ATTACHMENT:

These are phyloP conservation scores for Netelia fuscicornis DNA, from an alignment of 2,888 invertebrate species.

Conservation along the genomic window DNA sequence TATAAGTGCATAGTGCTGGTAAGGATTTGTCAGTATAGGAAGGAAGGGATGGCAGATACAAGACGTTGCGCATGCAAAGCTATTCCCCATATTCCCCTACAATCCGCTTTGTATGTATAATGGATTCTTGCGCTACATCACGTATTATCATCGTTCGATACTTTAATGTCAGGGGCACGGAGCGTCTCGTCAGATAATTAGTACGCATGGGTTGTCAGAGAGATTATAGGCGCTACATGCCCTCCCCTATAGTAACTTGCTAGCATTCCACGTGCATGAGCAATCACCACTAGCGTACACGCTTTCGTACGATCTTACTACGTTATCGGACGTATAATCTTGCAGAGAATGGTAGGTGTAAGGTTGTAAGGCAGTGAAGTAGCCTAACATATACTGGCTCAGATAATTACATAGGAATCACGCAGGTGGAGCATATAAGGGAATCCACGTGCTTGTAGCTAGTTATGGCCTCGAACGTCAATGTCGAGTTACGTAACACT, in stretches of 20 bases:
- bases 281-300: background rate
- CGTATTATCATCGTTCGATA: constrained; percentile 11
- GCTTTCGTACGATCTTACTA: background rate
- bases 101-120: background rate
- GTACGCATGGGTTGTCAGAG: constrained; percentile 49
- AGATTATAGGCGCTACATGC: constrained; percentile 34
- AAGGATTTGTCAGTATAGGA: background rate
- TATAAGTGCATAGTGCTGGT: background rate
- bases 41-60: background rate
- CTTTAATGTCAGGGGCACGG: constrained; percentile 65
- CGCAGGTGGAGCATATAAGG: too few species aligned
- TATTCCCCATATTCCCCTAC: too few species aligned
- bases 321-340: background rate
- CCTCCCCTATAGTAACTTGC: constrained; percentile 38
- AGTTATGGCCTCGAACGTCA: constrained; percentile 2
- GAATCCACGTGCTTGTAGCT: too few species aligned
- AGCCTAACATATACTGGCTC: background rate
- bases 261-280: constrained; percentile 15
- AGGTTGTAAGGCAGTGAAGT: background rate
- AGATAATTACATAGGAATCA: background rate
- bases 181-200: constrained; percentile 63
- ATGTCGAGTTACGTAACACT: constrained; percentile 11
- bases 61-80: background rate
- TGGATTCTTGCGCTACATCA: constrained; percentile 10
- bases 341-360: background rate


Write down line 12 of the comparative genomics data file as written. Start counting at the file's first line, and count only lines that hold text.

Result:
- CTTTAATGTCAGGGGCACGG: constrained; percentile 65